What Is Voice Biometrics and Why Should Your Contact Center Have It? 

Automate the ID&V process across every customer conversation

Voice Biometrics
Contact CentreInsights

Published: April 28, 2023

Charlie Mitchell

As AI becomes more sophisticated, organizations can leverage it in new ways.

For instance, it now understands the thousands of nuances in human speech to identify the person speaking entirely without manual intervention. This is what voice biometrics aims to achieve.

In doing so, it assigns a voiceprint to every customer or prospect. The AI then matches the customer’s voice to a stored voiceprint for user authentication.

As a result, voice biometrics streamlines identification and verification (ID&V) processes, lowering customer effort in the process – often significantly.

A Unisys study supports this assertion, highlighting how voice recognition is the most popular method of authentication amongst consumers, followed by fingerprints and a facial scan.

Yet, how can businesses best deploy the technology, and how effective is it? Let’s find out.

What Is Voice Biometrics?

Voice biometrics is a technology that enables identity verification by analyzing a person’s voice as a unique, innate characteristic.

It starts by storing a voice input sample in the system, just like a smartphone stores its user’s fingerprint for authentication.

Later, when the person speaks into the voice biometrics software, it splits the audio statement into multiple frequencies.

In doing so, the voice biometrics software examines the behavioral attributes, comparing them with the sample stored in the system.

There are two types of authentication that can take place through voice biometrics:

  • Text-Dependent Authentication – The customer utters a specific phrase stored in the system as a sample. In the future, the customer must remember and repeat this exact phrase for smooth authentication.
  • Text Independent Authentication – The analysis happens purely based on the characteristics of the customer’s voice, not the specific contents of what they are saying. This type of voice biometrics can run in the background as the agent speaks to a customer. It is also known as passive voice biometrics.

The Benefits of Voice Biometrics in a Contact Center

Voice biometrics can dramatically improve contact center efficiency by mitigating fraud risk, shrinking call durations, and improving self-service adoption.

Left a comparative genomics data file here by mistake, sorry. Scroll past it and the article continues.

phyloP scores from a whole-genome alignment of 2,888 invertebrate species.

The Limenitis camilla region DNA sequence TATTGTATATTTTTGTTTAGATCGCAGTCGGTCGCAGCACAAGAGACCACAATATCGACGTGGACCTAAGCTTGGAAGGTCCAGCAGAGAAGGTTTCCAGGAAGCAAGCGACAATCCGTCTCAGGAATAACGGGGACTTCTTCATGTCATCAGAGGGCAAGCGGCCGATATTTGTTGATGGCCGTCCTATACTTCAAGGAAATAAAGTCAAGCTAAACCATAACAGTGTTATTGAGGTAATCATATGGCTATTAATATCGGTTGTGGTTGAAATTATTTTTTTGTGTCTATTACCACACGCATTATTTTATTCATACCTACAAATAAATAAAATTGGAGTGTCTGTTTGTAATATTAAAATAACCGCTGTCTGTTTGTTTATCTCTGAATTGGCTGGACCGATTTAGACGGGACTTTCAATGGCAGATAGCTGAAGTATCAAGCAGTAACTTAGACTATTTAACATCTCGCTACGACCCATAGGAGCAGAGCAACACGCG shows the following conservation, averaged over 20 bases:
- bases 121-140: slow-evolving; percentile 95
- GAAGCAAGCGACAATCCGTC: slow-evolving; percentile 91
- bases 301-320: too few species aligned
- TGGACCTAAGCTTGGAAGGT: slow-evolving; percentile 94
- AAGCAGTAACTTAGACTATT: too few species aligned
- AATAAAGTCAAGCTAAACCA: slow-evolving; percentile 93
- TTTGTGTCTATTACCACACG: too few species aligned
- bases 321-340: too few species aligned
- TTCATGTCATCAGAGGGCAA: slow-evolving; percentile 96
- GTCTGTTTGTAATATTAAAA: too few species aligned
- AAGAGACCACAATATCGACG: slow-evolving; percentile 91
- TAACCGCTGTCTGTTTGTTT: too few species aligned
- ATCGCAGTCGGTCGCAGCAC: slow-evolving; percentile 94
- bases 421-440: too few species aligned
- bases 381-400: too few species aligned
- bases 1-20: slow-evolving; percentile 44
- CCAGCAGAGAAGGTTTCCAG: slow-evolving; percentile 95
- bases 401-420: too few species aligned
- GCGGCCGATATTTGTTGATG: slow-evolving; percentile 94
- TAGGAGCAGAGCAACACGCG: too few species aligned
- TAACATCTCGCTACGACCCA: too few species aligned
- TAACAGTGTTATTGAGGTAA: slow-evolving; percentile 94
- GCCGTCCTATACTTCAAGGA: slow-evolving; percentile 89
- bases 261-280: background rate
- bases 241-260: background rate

By having customers authenticate themselves through voice biometrics, businesses can ensure that agents do not reveal confidential information to someone impersonating a customer.

Moreover, an automated voice biometrics-based authentication system frees agents from manually checking customer identity. The system could also auto-lookup contextual customer information, further saving time.

Finally, voice biometrics could drive up IVR self-service rates. Despite IVR self-service being much more cost-efficient than live agents, it often resolves only a small percentage of all calls.

Why? Most often because the customer has already attempted solving their issue through digital self-service before picking up the phone.

However, among other reasons, some customers consider IVR less secure than live agents. Voice biometrics may eliminate this risk and inspire confidence.

In doing so, it can shrink call queues and reduce agent workloads.

How Effective Is Voice Biometrics?

Alongside those in the contact center, voice biometrics supports further fraud detection use cases and enables new customer capabilities. Digital signatures are an excellent example.

Yet, is it failproof? Not always. Indeed, there are instances wherein a system may be unable to effectively recognize a person’s voice, such as when they have a cough or a cold.

There is also a risk that people could bypass a voice biometrics system by using a recording of another person’s voice. However, leading providers of biometric software are currently experimenting with ways of eliminating this risk.

Additionally, many modern voice biometric systems also come with continuous authentication strategies. Such strategies ensure that the software listens into the entirety of the customer conversation. This ensures that a second speaker does not take the reigns.

However, a new threat is emerging: voice spoofing. This aims to trick biometrics systems into believing they are listening to the real, authenticated customer. Nevertheless, in actuality, it is an AI bot.

Thankfully, voice biometrics players are also working to negate this issue, launching new solutions – such as Void (Voice liveness detection) – to differentiate between bots and humans.

As these solutions grow in maturity, accuracy, and security, expect more companies to experiment with voice biometrics and streamline the customer experience.

Learn more about how to implement voice biometrics by reading our article: Replacing Passwords and PINs with Voice Authentication



Artificial IntelligenceAutomationFraudSecurity and Compliance

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